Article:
The Pharynx Plums / 31 October 1998
Jefferson Heskell made all of the right decisions except for one, and this was opting to play a game of backgammon with a total stranger in Emerson Park. The total stranger just sidled up to Jefferson while he was sitting under a tree and reading a book called The Unquiet Mind by one P. E. Altrecht, a book that detailed the life and times of a young woman with a rare mental disorder that caused her taste colors and smell textures. The total stranger had a small but exquisitely crafted backgammon case under one arm. He was in his mid-fifties, probably, well-groomed, delicately scented, outstanding posture. He cleared his throat almost imperceptibly and at first Jefferson Heskell discounted the noise as the rustling of leaves overhead and didn’t look up from his book until the third or forth throat-clearing. The total stranger excused himself and said something about recognizing Jefferson from his many visits to Emerson Park, and how he recalled him engaging in some rather cutthroat games of chess with the locals and would he like to play some backgammon? Jefferson was at a particularly riveting scene in his book and rather reluctant to put it aside and give even a moment’s attention to this total stranger, let alone engage in some game he wasn’t really adept at, but after a deep breath that cleansed his sinuses and once again made him aware of the world around him — clearing out the vestiges of little Emily X (she of the unquiet mind) — he figured, well, what better way to pass a warm Saturday afternoon?
So Jefferson Heskell and the total stranger retired to a nearby picnic table. The stranger pulled a tiny key, like the kind you’d use to open a padlock, out from his coat pocket. The sun bounced angrily off its brass surface as he worked it into the little lock at the front of the backgammon case. The lock popped open and the stranger spread open the case and started unloading the tokens and dice and tumblers. Everything was smooth and heavy and flawless. Jefferson took this time to quickly remind himself of the rules, having not played in many years. He assumed the finer details of strategy would come back to him as he played, and indeed they did.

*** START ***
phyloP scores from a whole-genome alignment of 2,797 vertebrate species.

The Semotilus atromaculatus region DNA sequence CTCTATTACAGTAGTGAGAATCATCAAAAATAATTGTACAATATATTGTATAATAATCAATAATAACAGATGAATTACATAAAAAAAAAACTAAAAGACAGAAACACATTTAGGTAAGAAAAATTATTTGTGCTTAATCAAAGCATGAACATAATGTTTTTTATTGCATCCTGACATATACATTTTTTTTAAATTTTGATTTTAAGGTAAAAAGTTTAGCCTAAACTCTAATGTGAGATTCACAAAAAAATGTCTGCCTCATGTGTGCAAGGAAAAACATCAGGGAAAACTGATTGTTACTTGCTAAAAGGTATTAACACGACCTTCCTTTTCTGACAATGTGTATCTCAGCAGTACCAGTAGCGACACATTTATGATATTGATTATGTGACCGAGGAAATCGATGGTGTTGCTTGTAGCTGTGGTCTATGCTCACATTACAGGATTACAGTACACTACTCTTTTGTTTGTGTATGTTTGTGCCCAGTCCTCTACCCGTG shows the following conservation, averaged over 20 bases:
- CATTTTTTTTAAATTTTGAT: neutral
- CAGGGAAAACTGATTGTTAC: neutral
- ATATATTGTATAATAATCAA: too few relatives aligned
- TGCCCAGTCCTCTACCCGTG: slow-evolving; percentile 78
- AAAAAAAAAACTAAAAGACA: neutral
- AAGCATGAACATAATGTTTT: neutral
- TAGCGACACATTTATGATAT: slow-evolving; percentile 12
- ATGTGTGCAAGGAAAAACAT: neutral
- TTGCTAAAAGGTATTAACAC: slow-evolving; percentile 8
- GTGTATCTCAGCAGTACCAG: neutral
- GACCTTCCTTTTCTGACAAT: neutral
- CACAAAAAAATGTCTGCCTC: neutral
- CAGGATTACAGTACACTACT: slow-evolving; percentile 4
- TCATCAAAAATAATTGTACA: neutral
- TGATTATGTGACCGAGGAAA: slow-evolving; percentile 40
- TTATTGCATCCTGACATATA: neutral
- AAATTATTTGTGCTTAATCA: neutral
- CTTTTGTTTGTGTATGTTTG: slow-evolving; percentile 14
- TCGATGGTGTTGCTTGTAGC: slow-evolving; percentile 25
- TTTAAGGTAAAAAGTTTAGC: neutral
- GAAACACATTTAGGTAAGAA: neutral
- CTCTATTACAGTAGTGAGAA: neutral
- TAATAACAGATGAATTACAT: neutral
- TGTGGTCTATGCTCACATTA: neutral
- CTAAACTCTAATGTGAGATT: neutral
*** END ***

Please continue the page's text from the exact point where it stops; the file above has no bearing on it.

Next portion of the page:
The stranger was genial and chatty during the game, nodding in admiration at several of Jefferson’s moves, taking any setbacks with an agreeable sense of humor. It was a close race at the end, but Jefferson got lucky with the dice and won it at the last minute. The stranger congratulated him, shook his hand, said something about how he hoped they could play again someday, then packed up the game and wandered away.
Jefferson sat and enjoyed the sun for a little while, allowed himself a few mental pats on the back, then returned to the tree and his book.
It wasn’t until late the next afternoon, after an unseasonably hot day, that the kids smelled something funny and found Jefferson Heskell’s head buried only an inch or so under the ground, there where the roots of the tree spread downwards into the earth. His mouth was filled with white backgammon pieces. The following summer, when tiny, sour plums started to emerge from what was previously thought to be an apple tree, nobody remembered that this was Jefferson Heskell’s tree, that it was, in fact, the tree, because there were so many identical ones in that part of the park and people these days believe life is much more tolerable if you forget the events of yesterday and live purely in the present.
And so youngsters climbed the tree’s trunk, dangled from its branches, and plucked the plums to stave off their appetites during that long stretch between lunch and dinner. The flavor, lemony copper, made their teeth ache and their stomachs churn and filled the month of June with scraped knees, broken bones, dislocated shoulders, bloodied noses, swelling scabs, black eyes, mild concussions, and, in the case of one unfortunate toddler, the arrival of a rare mental disorder that caused her to taste colors and smell textures.